A Word from Us…

Below you will find thoughts, updates, and articles from our staff.

Welcome to the Table

Lord's TableLast Saturday, Beth and I had the privilege of attending the wedding ceremony of Julie Gaines, the oldest daughter of Ray and Nancy Gaines, and the granddaughter of Barbara Newlon. Before Julie and her husband Jeff Walton exchanged their vows, the congregation was invited to participate in the Lord’s Supper.

Jeff and Julie told us, “Communion is a chance to return home. To return to the center of our faith, and remember what is important in the long and sometimes difficult journey of life, faith, and marriage. Whenever we as children of God feel lost, or find ourselves stepping into darkness, it is good to know that God’s table and the community surrounding it will always be there to bring us back home, welcome us back, and remind us of our identity.”

Officiating minister Sterling Severns, Pastor of Tabernacle Baptist in Richmond added, “It is our understanding that this table represents the love of God. It is the table that we find God’s diverse children, one and all, gathering around; continually being reminded that if the world is going to understand who God is, it must first begin with us sitting at the table together.”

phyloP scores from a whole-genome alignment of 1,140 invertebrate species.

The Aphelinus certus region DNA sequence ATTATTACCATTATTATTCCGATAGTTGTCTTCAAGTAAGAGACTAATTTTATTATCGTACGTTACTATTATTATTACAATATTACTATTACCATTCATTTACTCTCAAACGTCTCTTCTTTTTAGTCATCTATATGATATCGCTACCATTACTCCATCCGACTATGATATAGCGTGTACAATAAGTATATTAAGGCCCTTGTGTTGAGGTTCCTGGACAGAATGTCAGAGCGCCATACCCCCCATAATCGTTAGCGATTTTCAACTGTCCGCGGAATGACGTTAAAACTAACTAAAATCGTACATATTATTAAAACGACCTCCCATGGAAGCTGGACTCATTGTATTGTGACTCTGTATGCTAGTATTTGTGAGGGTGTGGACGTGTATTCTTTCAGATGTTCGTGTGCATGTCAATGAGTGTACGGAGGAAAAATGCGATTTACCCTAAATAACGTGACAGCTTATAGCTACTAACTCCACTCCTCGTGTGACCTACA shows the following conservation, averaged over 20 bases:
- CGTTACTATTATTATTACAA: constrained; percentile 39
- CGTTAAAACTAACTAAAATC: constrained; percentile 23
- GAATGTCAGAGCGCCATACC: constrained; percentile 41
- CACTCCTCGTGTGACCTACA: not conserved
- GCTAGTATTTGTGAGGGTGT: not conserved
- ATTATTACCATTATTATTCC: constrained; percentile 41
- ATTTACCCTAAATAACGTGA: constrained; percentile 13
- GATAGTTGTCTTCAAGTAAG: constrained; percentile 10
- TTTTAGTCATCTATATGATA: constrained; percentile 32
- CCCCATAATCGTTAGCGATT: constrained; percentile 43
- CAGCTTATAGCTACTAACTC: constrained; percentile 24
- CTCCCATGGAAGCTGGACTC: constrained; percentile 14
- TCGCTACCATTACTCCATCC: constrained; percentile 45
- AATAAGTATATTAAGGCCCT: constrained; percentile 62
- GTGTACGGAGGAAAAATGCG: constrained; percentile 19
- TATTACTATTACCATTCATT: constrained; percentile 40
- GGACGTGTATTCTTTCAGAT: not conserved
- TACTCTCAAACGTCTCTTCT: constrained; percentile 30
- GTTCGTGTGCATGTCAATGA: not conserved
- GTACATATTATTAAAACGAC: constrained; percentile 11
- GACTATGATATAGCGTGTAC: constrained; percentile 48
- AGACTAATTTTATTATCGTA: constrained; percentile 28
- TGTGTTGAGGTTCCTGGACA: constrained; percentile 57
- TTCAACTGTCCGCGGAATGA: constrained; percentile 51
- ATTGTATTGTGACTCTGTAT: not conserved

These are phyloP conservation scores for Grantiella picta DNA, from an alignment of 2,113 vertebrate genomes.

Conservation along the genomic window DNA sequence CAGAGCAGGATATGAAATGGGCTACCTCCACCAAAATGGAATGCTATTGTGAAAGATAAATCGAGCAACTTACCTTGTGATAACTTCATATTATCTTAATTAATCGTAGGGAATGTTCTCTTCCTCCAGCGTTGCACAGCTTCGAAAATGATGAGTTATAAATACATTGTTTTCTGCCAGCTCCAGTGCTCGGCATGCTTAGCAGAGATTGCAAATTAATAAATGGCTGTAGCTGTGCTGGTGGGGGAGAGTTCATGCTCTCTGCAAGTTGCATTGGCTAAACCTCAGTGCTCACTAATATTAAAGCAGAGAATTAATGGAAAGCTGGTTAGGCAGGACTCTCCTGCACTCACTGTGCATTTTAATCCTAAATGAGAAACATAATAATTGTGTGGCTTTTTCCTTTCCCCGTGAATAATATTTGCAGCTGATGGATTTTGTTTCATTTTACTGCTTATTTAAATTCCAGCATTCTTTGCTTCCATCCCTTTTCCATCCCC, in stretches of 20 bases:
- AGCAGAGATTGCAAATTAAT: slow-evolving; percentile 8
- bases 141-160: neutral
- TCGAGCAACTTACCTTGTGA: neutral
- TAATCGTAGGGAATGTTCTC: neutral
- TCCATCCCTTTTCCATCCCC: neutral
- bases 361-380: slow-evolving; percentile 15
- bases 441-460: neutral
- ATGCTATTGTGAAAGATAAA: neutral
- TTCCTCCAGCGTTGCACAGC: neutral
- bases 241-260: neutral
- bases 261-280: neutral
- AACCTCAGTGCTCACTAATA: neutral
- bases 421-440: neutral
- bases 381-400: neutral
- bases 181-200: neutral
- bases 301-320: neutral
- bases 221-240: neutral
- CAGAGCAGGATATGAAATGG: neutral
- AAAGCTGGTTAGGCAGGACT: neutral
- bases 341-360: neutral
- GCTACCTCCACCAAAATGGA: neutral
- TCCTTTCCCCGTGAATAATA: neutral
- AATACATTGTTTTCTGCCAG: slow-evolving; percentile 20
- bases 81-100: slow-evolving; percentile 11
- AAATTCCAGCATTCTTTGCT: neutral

As we prepare to celebrate the Lord’s Supper this Sunday, may these beautiful words by Jeff, Julie and Sterling stay with you.

Life can be difficult, and sometimes we may even feel lost and in the dark.

But God’s table and the community of faith surrounding that table will always be there to welcome us back home and remind us of our identity as children of God.

~Blessings, Michael

 

Feeding our Helpers